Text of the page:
One Mom Plus Two Sets of Twins Leads to Three Great Book Clubs

Among the baseball team parents, it wasn’t hard to spot Liza Nelson as a mom who might be a bit out of the ordinary. While I struggled to get my one boy to the ballfield with all the necessary accoutrement of the game, her two sets of twins (yes, you read that correctly) arrived properly kitted out and on time. Four gloves, four jerseys, four pairs of pants, 8 socks. Eight cleats. Yup, we were looking at someone special here. And, nice special, not jealousy-invoking special.

But the real kicker came the day I found out that she ran three book clubs for her kids – two separate ones for her boy/girl twins, Jacob and Holly, now in fourth grade, and one for the boy/boy twins, Michael and Joseph, now in third. Not only that, but the club for younger boys, according to Nelson, was full. To the point that more boys were waiting to join. I nearly fell off the bleachers.

Because running a successful book club for boys is the literary equivalent of summitting Mt. Everest, I asked Liza to share her secrets. “I did some research on line and found The Kids’ Book Club Book [by Judy Gelman and Vicki Levy Krupp]…As I do with most things,

I take what I like and think will be most fun/interesting,” said Liza  ”I’m a big believer in not reinventing the wheel, but instead, borrowing the parts from the best resources available.  When I saw the list of ‘Jackie Hemond’s discussion tasks’ in The Kid’s Book Club Book, I knew I had found the key to how I wanted to structure book club.”  Using this as a basis, Liza omitted some of the tasks that didn’t work, and added a new ones for the club.

The members of the club rotate through the following tasks:

The Illuminator tells about the main events in the book.

The Conductor conducts the meeting.

The Character Shrink chooses one character to “psychoanalyze”.

The Questioner comes up with open-ended questions (maximum of 5) to ask the other kids.

The Statesman finds facts about the setting of the book.

The Game Warden develops a short, fun activity connected with the book.

The Gossip tells a little something about the author.

Feeder of the Hungry brings food associated with the book.

The Word Wizard looks up and shares meanings of new vocabulary words.

The DeEnergizer develops an outdoor activity connected with the book.

The clubs meet year round at the Nelson home. Liza described a typical book club meeting, for either boys or girls, as follows:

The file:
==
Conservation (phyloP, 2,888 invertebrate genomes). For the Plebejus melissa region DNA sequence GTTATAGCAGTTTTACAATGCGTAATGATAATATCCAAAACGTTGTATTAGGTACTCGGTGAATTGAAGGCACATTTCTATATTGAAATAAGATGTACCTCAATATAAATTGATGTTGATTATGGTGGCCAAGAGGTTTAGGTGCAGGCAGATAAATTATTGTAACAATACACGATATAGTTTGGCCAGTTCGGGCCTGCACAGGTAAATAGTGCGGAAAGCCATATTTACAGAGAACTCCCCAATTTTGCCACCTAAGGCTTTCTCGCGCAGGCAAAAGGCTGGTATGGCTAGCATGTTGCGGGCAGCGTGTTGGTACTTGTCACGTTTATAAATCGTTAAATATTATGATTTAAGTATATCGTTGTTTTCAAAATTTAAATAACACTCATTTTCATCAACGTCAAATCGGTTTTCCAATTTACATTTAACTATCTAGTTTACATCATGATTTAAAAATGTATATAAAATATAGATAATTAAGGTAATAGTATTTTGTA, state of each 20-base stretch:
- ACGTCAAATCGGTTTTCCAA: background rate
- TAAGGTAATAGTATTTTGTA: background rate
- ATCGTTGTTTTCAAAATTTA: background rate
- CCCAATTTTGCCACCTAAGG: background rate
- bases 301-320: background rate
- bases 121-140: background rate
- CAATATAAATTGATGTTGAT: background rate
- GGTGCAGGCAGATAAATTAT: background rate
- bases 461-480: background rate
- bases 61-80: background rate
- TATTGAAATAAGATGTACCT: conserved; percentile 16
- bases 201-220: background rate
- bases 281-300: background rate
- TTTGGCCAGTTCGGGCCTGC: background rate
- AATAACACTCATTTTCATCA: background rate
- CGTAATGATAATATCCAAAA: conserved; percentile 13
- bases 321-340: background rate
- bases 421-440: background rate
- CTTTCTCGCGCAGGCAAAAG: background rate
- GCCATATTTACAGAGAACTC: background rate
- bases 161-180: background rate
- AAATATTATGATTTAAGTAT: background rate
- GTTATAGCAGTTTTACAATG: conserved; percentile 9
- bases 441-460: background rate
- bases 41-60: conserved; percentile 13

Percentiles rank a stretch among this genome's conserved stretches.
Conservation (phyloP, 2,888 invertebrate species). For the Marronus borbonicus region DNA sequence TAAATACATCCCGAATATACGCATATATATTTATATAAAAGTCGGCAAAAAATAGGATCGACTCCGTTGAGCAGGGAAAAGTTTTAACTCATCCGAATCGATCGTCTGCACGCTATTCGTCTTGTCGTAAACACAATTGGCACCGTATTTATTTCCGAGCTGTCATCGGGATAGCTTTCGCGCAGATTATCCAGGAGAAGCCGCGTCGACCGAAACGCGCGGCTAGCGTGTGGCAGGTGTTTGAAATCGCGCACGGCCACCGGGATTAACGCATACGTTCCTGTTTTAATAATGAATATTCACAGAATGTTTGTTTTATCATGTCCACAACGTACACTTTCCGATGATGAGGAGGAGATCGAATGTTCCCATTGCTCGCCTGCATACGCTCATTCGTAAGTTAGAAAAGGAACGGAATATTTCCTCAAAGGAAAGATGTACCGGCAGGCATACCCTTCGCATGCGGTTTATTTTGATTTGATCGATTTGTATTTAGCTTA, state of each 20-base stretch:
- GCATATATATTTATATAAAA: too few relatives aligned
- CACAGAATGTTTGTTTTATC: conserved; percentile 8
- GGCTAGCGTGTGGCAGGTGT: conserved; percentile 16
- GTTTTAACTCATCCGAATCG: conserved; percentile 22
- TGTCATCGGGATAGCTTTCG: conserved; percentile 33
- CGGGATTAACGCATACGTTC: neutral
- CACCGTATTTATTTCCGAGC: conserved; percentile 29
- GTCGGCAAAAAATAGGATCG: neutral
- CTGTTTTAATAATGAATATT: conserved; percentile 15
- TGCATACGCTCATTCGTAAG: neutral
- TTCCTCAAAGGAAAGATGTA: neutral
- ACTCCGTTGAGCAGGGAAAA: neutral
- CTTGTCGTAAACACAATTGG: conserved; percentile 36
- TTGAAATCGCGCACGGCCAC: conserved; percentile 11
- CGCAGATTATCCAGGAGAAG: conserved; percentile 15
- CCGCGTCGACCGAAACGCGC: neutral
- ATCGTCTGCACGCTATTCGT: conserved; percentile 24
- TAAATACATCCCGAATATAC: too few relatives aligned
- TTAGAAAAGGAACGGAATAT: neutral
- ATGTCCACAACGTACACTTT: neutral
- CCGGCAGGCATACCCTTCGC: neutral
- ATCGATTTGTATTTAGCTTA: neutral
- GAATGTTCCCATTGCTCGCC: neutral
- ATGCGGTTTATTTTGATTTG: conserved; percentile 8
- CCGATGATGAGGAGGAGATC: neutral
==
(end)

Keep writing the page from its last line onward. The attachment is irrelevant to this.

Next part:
Opening activity: The club’s opening activities have included drawing a scene from the book, creating a new cover for a book, making snow globes with a scene from a book, and drawing a cartoon based on the book. Liza adds wryly, “For the older boys, I have them do an outdoor activity called the DeEnergizer designed to do exactly what you think.”

Meeting time: Kids go through their jobs except the Game Warden

Snack time: Kids have snack and discuss next book options. Everyone gets a chance to pick a book before a person can pick a second book. The names of books are put in a hat and picked at random.

Game time: Kids play the game that was created by the Game Warden.

Post Meeting: Kids pick jobs for next meeting.

“Snack and game are based on a theme from the book,” Liza notes. “Once in a while we’ll have a movie meeting, where we’ll watch a movie based on one of the books we’ve read.”

Many of the most successful books for boys have been books from series, such as Rick Riordan’s The Lightning Thief series and Kate McMullan’s Dragon Slayers Academy. Liza notes that the boys decided as a group to only read one book from a series, though they have decided that they can read books from a different series by the same author. They have also limited graphic novels to twice a year.

The three book clubs just celebrated their one-year anniversary, lasting longer than Nelson would have predicted. “For me, there is no better feeling than when I see the boys try a book they wouldn’t normally choose and end up loving it so much that they read the whole series!” says Liza.  ”At each of my children’s parent/teacher conference, they mentioned how wonderful it was that each child was participating in a book club and what a great experience it is for them to have.  I feel good that I am giving them something outside of the norm of soccer and baseball.”

Wendy Shang is thankful for amazing kids, great books and inspiring moms everywhere. She is the author of The Great Wall of Lucy Wu (Scholastic).